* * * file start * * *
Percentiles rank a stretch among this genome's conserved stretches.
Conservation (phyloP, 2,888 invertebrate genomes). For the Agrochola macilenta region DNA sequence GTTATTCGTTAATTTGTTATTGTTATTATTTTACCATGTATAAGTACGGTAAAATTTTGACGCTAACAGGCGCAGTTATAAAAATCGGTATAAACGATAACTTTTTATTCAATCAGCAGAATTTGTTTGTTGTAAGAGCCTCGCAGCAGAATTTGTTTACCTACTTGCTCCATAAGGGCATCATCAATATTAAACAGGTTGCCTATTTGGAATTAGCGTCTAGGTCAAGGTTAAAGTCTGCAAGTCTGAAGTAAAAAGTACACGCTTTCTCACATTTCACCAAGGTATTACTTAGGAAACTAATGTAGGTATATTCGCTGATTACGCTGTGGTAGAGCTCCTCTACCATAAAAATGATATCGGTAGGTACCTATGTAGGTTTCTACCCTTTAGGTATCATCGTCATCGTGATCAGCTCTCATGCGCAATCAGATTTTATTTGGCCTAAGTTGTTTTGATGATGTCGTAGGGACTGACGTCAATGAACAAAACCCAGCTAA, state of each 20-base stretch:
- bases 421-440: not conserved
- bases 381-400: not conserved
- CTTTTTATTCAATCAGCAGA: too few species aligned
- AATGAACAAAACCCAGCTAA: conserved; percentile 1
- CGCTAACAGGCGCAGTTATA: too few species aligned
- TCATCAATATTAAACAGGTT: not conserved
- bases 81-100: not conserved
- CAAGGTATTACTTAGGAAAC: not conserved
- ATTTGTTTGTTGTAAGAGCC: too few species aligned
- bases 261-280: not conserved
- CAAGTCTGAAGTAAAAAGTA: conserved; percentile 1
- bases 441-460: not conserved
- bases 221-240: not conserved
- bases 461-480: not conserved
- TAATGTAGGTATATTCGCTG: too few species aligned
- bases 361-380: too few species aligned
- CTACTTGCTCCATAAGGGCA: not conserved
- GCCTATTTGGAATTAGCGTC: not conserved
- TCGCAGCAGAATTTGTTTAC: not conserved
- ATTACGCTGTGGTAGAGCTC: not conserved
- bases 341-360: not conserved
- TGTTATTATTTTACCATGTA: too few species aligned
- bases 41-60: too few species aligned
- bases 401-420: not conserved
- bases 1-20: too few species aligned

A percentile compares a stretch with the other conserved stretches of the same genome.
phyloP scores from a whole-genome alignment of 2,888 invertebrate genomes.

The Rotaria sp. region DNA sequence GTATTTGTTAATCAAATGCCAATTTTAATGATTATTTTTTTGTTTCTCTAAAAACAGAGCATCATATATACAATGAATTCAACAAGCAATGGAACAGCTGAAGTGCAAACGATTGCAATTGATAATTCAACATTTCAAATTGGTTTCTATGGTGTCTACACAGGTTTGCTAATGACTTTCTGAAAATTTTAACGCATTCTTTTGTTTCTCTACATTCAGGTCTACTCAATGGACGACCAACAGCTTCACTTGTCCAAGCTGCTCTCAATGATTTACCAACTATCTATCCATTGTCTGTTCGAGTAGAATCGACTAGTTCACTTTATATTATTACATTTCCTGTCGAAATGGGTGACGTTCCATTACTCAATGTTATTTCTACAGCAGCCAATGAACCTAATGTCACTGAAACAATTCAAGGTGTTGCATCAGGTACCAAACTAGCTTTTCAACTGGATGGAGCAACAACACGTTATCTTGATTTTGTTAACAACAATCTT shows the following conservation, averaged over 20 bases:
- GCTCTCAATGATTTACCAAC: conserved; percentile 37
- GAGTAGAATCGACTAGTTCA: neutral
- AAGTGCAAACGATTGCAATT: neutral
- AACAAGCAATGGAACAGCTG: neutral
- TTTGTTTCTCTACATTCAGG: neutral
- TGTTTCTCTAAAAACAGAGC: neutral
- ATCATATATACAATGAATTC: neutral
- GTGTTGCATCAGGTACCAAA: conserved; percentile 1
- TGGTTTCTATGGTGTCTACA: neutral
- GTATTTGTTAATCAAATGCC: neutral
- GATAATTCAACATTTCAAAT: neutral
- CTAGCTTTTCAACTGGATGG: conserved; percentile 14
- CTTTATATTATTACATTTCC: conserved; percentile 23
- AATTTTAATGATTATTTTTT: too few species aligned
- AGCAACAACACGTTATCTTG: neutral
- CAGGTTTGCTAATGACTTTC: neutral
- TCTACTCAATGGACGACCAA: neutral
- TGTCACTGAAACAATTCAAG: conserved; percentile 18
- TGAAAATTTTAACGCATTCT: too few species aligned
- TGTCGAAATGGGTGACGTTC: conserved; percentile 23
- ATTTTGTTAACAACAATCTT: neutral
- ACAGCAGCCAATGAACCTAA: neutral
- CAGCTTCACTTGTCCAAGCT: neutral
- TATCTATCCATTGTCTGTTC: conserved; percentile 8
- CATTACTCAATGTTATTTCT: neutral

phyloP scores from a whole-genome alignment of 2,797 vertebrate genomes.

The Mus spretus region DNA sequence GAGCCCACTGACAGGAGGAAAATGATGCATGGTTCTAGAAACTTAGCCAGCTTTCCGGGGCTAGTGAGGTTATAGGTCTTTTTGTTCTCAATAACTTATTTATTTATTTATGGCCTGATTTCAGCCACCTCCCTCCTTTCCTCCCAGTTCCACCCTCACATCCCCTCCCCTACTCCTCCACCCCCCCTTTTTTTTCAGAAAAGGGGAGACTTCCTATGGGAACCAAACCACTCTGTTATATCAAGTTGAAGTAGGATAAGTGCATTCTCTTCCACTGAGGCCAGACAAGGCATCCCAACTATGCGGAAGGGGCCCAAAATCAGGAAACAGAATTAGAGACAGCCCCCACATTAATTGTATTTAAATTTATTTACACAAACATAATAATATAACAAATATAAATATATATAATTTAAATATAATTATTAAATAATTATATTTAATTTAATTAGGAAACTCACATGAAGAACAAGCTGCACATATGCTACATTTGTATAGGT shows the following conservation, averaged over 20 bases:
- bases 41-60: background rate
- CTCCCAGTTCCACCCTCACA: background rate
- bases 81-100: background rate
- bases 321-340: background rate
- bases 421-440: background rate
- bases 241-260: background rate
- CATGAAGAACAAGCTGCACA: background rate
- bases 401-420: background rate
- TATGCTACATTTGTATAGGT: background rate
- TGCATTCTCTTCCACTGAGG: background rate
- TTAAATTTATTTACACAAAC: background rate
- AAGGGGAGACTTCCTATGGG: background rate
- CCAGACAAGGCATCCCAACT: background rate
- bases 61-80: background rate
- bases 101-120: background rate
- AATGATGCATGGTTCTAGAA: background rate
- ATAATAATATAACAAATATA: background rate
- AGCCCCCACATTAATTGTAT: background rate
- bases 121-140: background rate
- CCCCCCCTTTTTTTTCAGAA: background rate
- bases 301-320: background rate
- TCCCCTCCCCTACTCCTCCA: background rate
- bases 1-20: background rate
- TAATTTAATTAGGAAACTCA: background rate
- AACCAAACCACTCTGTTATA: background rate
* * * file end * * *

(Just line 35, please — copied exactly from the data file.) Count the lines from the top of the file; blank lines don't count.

- TTTGTTTCTCTACATTCAGG: neutral